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2013: The Deadliest Year for Migrants

December 18, 2013
tags:#human rights, #migration
located:Greece, Italy
by:Vanessa Ellingham
More than 7000 migrants may have lost their lives on their journeys to reach safer lands this year, according the the International Organization for Migration (IOM).

Marking International Migrants Day, the IOM reported that 2013 is likely to have been the deadliest year on record for migrants, in what it referred to as the first global estimate. This was based on information collected from border agencies and NGOs.

The IOM released this infographic which shows 2360 migrant deaths which occurred this year as migrants crossed seas, deserts and unsafe borders, many paying smugglers with the hope of achieving a safe passage. (An animated version can be found here.)

This number was calculated from countries which share information on migration, mainly in the Western world - it is expected that the real cost of lives is much higher once migrants heading from Africa to the Middle East are taken into account.

“We will never know the true total, as many migrants died anonymously in deserts, in oceans or in other accidents,” said IOM Director General William Lacy Swing.

“However, our figures show that at least 2,360 migrants died this year while chasing the dream of a new life. These people are desperate – not even a very real fear of death prevents them from making their journey.”

The Mediterranean island of Lampedusa, the Caribbean, and the seas off Thailand and Indonesia have all seen tragedies involving overloaded, un-seaworthy vessels going down resulting in the deaths of dozens of migrants per episode.

The US Mexico border area and the desert route from West Africa to Libya are the most dangerous land routes, with migrants perishing in train accidents, murdered, or dying of thirst in their quest for a better life.

“On this International Day we focus on the well-being and safety of migrants. IOM calls for strengthening existing policies or developing new ones to protect the human rights of those who leave home to seek better opportunities. We are ready to assist our Member States and other partners in the development and implementation of policies," said Ambassador Swing.

This year International Migrants Day was celebrated with a social media campaign. Supporters were encouraged to share their own stories online using the hashtag #IAmAMigrant.

United Nations Secretary-General Ban Ki Moon lent his words to the campaign: "There are 232 million people living outside their country of birth, including myself. All of us are part of a productive global economy that benefits our world as a whole."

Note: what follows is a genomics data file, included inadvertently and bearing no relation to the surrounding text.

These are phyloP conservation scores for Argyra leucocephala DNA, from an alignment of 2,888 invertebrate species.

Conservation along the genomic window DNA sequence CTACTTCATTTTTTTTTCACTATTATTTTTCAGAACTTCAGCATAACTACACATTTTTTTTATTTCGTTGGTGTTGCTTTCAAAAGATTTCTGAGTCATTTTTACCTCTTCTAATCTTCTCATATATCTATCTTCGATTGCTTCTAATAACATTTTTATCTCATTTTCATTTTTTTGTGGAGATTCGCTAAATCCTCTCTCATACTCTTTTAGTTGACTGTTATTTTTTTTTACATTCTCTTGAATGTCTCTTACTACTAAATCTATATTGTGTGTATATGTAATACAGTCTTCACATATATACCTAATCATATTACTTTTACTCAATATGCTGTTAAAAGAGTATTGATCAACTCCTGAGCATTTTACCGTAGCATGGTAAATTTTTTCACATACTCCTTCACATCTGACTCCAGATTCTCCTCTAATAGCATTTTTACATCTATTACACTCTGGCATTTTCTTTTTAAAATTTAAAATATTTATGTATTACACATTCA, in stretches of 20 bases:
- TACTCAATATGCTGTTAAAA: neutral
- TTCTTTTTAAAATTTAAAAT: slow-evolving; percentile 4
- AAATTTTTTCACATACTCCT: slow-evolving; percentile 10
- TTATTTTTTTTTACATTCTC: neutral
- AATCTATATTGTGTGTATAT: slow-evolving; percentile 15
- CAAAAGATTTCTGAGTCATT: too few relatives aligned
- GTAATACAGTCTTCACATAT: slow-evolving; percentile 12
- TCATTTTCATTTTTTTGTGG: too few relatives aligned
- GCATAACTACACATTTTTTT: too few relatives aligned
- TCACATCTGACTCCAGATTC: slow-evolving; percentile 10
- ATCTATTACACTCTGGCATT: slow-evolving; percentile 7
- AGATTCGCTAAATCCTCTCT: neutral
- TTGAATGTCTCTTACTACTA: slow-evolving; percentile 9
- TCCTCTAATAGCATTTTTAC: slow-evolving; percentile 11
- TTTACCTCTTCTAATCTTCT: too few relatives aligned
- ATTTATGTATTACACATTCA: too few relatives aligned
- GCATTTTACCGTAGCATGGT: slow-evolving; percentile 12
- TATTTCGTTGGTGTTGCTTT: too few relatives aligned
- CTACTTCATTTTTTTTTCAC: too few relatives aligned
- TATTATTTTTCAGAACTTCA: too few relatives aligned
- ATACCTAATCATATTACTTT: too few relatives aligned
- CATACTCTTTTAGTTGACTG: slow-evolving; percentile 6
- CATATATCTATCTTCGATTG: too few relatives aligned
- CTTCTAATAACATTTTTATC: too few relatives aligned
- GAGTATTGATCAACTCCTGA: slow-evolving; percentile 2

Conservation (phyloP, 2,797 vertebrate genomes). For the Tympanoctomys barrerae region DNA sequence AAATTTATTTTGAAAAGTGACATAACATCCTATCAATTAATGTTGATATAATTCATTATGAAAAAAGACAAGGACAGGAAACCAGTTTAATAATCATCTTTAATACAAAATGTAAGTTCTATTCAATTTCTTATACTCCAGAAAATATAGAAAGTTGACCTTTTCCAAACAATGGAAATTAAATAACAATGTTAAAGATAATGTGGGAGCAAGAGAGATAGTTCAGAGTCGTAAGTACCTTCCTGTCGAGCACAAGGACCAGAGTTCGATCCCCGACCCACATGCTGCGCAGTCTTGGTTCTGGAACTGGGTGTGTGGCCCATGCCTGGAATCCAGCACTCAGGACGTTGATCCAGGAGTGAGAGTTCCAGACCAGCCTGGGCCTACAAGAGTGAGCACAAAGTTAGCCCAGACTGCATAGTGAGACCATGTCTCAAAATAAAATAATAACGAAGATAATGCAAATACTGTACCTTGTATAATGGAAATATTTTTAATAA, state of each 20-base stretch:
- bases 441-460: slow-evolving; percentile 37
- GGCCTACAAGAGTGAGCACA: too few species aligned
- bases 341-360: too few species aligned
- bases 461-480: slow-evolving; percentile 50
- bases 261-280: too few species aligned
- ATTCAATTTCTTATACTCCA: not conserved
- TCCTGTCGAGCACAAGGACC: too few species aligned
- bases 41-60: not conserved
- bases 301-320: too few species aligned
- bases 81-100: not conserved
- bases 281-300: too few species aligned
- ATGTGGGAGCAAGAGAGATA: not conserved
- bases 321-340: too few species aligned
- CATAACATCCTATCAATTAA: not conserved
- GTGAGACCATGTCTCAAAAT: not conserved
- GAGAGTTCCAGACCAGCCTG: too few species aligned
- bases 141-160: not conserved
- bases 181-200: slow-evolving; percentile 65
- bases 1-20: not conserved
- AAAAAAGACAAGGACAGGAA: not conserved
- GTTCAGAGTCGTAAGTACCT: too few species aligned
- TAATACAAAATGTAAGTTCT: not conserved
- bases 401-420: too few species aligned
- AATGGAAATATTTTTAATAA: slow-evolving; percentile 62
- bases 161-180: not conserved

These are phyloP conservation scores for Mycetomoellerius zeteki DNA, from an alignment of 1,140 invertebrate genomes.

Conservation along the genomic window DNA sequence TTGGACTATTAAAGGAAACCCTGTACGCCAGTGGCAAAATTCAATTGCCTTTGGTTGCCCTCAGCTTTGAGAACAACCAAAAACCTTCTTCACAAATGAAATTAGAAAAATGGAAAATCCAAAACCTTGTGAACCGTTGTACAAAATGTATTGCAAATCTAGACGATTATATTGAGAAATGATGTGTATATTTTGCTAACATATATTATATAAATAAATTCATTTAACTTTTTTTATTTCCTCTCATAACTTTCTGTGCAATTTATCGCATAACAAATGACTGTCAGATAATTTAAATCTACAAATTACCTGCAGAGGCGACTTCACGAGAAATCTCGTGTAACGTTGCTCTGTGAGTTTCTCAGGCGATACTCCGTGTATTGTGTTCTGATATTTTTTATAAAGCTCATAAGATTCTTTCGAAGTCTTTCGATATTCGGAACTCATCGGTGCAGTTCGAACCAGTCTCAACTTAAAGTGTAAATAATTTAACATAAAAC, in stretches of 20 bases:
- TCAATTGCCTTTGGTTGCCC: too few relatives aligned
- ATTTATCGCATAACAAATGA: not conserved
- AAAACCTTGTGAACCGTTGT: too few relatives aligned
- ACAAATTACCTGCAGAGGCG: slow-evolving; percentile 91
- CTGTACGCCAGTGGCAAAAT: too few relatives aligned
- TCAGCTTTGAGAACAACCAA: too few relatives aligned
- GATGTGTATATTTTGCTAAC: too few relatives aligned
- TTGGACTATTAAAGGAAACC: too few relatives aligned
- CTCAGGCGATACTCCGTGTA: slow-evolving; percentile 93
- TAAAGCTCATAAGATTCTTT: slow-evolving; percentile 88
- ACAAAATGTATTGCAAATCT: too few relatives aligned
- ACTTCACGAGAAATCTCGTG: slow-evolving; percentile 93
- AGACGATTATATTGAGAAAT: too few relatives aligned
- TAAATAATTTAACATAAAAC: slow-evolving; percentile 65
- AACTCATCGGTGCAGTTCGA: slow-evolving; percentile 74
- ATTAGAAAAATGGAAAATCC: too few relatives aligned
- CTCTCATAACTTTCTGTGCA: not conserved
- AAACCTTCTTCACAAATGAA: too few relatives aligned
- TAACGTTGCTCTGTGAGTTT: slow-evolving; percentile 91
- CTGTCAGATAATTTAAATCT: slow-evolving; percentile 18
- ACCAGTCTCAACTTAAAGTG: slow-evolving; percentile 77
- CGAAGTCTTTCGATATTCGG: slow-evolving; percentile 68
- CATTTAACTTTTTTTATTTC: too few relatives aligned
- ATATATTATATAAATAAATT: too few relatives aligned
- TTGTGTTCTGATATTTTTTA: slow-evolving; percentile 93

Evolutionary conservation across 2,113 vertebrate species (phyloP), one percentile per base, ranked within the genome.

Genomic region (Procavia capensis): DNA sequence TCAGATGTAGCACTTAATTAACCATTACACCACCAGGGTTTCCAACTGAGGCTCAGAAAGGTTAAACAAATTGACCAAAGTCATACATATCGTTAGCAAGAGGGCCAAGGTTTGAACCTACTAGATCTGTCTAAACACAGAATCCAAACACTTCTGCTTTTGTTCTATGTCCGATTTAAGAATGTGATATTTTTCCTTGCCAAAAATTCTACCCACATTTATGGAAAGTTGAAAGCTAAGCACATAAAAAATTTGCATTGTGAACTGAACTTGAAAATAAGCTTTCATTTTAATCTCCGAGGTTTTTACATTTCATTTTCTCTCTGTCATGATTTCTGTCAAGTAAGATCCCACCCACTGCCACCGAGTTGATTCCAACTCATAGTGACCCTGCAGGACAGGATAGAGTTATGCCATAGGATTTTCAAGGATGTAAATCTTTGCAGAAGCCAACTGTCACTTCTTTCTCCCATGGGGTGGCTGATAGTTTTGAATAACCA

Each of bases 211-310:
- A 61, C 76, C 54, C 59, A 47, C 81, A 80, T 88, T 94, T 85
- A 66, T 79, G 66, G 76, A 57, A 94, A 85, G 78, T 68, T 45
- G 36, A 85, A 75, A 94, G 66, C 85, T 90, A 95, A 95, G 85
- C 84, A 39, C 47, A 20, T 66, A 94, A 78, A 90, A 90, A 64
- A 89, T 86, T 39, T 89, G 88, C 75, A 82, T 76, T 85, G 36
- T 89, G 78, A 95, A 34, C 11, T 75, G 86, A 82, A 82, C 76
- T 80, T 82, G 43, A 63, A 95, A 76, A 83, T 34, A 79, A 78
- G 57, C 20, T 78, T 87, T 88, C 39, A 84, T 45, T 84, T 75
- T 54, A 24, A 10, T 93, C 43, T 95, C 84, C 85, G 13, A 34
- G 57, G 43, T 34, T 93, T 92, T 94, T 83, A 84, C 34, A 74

“Migration is an expression of the human aspiration for dignity, safety and a better future. It is part of the social fabric, part of our very make-up as a human family,” the Secretary-General said in his remarks.

Media turned attention towards dangerous migrant voyages this autumn after two tragedies near Lampedusa claimed the lives of more than 400 asylum seekers. EU immigration policies came under fire after leaders met to discuss the issue, ending the meeting without clear resolve.

Two major pieces of journalism allowed us to experience a migrant boat journey first-hand. Two New York Times reporters boarded a boat from Indonesia to Christmas Island, exposing the treacherous conditions brave migrants chose to endure as it beat whatever hardship they had endured at home.

Photojournalist and Hazara asylum seeker Barat Ali Batoor used his camera to document his own journey from Afghanistan to Australia, ruining his camera when the inadequate boat on his first journey sank. He managed to make the journey successfully in a second boat weeks later, while some of his fellows from the first journey were never found.

Migration stories are so often reported as numbers and figures, while these two stories expose the people beneath. The IOM is also working to humanise migrants in the media with an ongoing campaign that focuses on what migrants – however they arrive, wherever they come from – have to offer. The campaign considers the 'baggage' people bring to their new home countries.

“I’ve brought five languages, the courage to start a new life and a big voice for karaoke,” reads the print on one migrant’s suitcase.

It is crucial that this attention is maintained so that leaders and policymakers will work to produce policy that supports the human rights and well-being of all migrants.

Article written by:
Vanessa Ellingham
Greece Italy
Source: International Organization for Migration